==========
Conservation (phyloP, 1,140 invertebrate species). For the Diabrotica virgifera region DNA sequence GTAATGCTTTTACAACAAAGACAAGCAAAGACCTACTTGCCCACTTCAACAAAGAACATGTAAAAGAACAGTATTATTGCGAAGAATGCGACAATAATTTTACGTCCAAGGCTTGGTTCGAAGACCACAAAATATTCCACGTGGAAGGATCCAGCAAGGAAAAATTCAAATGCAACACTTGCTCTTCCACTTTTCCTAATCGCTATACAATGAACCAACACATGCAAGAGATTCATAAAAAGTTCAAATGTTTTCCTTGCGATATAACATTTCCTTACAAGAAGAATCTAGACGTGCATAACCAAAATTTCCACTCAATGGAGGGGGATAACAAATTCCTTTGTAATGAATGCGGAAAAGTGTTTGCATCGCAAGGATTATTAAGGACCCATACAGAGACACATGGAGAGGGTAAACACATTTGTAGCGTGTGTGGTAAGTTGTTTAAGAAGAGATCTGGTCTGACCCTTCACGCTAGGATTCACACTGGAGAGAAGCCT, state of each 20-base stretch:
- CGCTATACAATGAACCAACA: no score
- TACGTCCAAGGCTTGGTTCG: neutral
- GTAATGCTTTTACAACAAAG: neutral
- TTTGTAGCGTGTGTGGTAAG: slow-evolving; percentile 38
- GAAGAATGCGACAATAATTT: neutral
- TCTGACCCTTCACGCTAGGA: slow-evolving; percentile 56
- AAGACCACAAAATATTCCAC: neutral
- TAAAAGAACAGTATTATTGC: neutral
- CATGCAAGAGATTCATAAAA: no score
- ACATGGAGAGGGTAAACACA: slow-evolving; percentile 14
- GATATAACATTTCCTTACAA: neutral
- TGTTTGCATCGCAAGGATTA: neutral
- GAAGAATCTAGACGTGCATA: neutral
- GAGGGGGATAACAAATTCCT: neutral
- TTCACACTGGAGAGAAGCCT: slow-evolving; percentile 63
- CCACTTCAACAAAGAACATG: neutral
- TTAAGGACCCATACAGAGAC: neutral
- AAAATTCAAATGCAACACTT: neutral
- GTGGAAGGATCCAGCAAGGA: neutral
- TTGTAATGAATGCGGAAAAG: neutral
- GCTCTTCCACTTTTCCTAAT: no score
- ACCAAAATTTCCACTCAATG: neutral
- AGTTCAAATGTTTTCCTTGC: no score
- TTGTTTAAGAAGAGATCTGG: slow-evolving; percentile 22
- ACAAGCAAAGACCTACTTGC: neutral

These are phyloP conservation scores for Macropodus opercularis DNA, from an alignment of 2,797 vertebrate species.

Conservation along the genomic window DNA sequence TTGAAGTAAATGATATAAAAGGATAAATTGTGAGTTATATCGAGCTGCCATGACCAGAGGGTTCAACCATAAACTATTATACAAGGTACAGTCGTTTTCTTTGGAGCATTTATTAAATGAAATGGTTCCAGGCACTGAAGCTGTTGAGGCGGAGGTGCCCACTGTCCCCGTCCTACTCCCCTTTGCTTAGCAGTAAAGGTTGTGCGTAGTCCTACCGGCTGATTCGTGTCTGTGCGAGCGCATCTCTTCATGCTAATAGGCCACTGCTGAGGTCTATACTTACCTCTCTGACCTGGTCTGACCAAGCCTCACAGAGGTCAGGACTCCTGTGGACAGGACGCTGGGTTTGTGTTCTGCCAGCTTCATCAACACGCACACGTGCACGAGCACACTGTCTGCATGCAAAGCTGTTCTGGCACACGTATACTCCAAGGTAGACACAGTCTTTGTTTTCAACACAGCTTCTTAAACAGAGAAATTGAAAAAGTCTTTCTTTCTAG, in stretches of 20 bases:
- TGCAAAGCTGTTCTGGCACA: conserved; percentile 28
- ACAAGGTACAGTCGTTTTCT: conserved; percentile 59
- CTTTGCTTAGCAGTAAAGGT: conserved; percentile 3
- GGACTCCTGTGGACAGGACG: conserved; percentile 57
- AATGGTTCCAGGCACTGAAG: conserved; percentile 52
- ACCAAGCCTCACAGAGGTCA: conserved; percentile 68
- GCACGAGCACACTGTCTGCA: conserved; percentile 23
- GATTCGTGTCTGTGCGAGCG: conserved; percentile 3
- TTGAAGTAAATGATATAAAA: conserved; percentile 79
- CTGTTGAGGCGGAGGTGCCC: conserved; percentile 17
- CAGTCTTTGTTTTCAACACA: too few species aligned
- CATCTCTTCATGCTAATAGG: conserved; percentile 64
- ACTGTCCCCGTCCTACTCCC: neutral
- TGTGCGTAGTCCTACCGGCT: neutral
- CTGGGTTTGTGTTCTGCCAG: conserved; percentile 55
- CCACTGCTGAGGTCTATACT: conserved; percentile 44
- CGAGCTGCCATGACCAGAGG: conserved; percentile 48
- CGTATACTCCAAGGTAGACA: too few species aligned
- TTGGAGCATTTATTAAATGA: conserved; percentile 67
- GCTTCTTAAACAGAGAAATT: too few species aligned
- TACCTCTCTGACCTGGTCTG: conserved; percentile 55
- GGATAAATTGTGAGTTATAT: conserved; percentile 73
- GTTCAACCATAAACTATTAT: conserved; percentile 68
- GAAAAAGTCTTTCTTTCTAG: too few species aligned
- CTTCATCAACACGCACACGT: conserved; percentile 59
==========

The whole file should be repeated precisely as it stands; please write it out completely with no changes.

Conservation (phyloP, 1,140 invertebrate species). For the Diabrotica virgifera region DNA sequence GTAATGCTTTTACAACAAAGACAAGCAAAGACCTACTTGCCCACTTCAACAAAGAACATGTAAAAGAACAGTATTATTGCGAAGAATGCGACAATAATTTTACGTCCAAGGCTTGGTTCGAAGACCACAAAATATTCCACGTGGAAGGATCCAGCAAGGAAAAATTCAAATGCAACACTTGCTCTTCCACTTTTCCTAATCGCTATACAATGAACCAACACATGCAAGAGATTCATAAAAAGTTCAAATGTTTTCCTTGCGATATAACATTTCCTTACAAGAAGAATCTAGACGTGCATAACCAAAATTTCCACTCAATGGAGGGGGATAACAAATTCCTTTGTAATGAATGCGGAAAAGTGTTTGCATCGCAAGGATTATTAAGGACCCATACAGAGACACATGGAGAGGGTAAACACATTTGTAGCGTGTGTGGTAAGTTGTTTAAGAAGAGATCTGGTCTGACCCTTCACGCTAGGATTCACACTGGAGAGAAGCCT, state of each 20-base stretch:
- CGCTATACAATGAACCAACA: no score
- TACGTCCAAGGCTTGGTTCG: neutral
- GTAATGCTTTTACAACAAAG: neutral
- TTTGTAGCGTGTGTGGTAAG: slow-evolving; percentile 38
- GAAGAATGCGACAATAATTT: neutral
- TCTGACCCTTCACGCTAGGA: slow-evolving; percentile 56
- AAGACCACAAAATATTCCAC: neutral
- TAAAAGAACAGTATTATTGC: neutral
- CATGCAAGAGATTCATAAAA: no score
- ACATGGAGAGGGTAAACACA: slow-evolving; percentile 14
- GATATAACATTTCCTTACAA: neutral
- TGTTTGCATCGCAAGGATTA: neutral
- GAAGAATCTAGACGTGCATA: neutral
- GAGGGGGATAACAAATTCCT: neutral
- TTCACACTGGAGAGAAGCCT: slow-evolving; percentile 63
- CCACTTCAACAAAGAACATG: neutral
- TTAAGGACCCATACAGAGAC: neutral
- AAAATTCAAATGCAACACTT: neutral
- GTGGAAGGATCCAGCAAGGA: neutral
- TTGTAATGAATGCGGAAAAG: neutral
- GCTCTTCCACTTTTCCTAAT: no score
- ACCAAAATTTCCACTCAATG: neutral
- AGTTCAAATGTTTTCCTTGC: no score
- TTGTTTAAGAAGAGATCTGG: slow-evolving; percentile 22
- ACAAGCAAAGACCTACTTGC: neutral

These are phyloP conservation scores for Macropodus opercularis DNA, from an alignment of 2,797 vertebrate species.

Conservation along the genomic window DNA sequence TTGAAGTAAATGATATAAAAGGATAAATTGTGAGTTATATCGAGCTGCCATGACCAGAGGGTTCAACCATAAACTATTATACAAGGTACAGTCGTTTTCTTTGGAGCATTTATTAAATGAAATGGTTCCAGGCACTGAAGCTGTTGAGGCGGAGGTGCCCACTGTCCCCGTCCTACTCCCCTTTGCTTAGCAGTAAAGGTTGTGCGTAGTCCTACCGGCTGATTCGTGTCTGTGCGAGCGCATCTCTTCATGCTAATAGGCCACTGCTGAGGTCTATACTTACCTCTCTGACCTGGTCTGACCAAGCCTCACAGAGGTCAGGACTCCTGTGGACAGGACGCTGGGTTTGTGTTCTGCCAGCTTCATCAACACGCACACGTGCACGAGCACACTGTCTGCATGCAAAGCTGTTCTGGCACACGTATACTCCAAGGTAGACACAGTCTTTGTTTTCAACACAGCTTCTTAAACAGAGAAATTGAAAAAGTCTTTCTTTCTAG, in stretches of 20 bases:
- TGCAAAGCTGTTCTGGCACA: conserved; percentile 28
- ACAAGGTACAGTCGTTTTCT: conserved; percentile 59
- CTTTGCTTAGCAGTAAAGGT: conserved; percentile 3
- GGACTCCTGTGGACAGGACG: conserved; percentile 57
- AATGGTTCCAGGCACTGAAG: conserved; percentile 52
- ACCAAGCCTCACAGAGGTCA: conserved; percentile 68
- GCACGAGCACACTGTCTGCA: conserved; percentile 23
- GATTCGTGTCTGTGCGAGCG: conserved; percentile 3
- TTGAAGTAAATGATATAAAA: conserved; percentile 79
- CTGTTGAGGCGGAGGTGCCC: conserved; percentile 17
- CAGTCTTTGTTTTCAACACA: too few species aligned
- CATCTCTTCATGCTAATAGG: conserved; percentile 64
- ACTGTCCCCGTCCTACTCCC: neutral
- TGTGCGTAGTCCTACCGGCT: neutral
- CTGGGTTTGTGTTCTGCCAG: conserved; percentile 55
- CCACTGCTGAGGTCTATACT: conserved; percentile 44
- CGAGCTGCCATGACCAGAGG: conserved; percentile 48
- CGTATACTCCAAGGTAGACA: too few species aligned
- TTGGAGCATTTATTAAATGA: conserved; percentile 67
- GCTTCTTAAACAGAGAAATT: too few species aligned
- TACCTCTCTGACCTGGTCTG: conserved; percentile 55
- GGATAAATTGTGAGTTATAT: conserved; percentile 73
- GTTCAACCATAAACTATTAT: conserved; percentile 68
- GAAAAAGTCTTTCTTTCTAG: too few species aligned
- CTTCATCAACACGCACACGT: conserved; percentile 59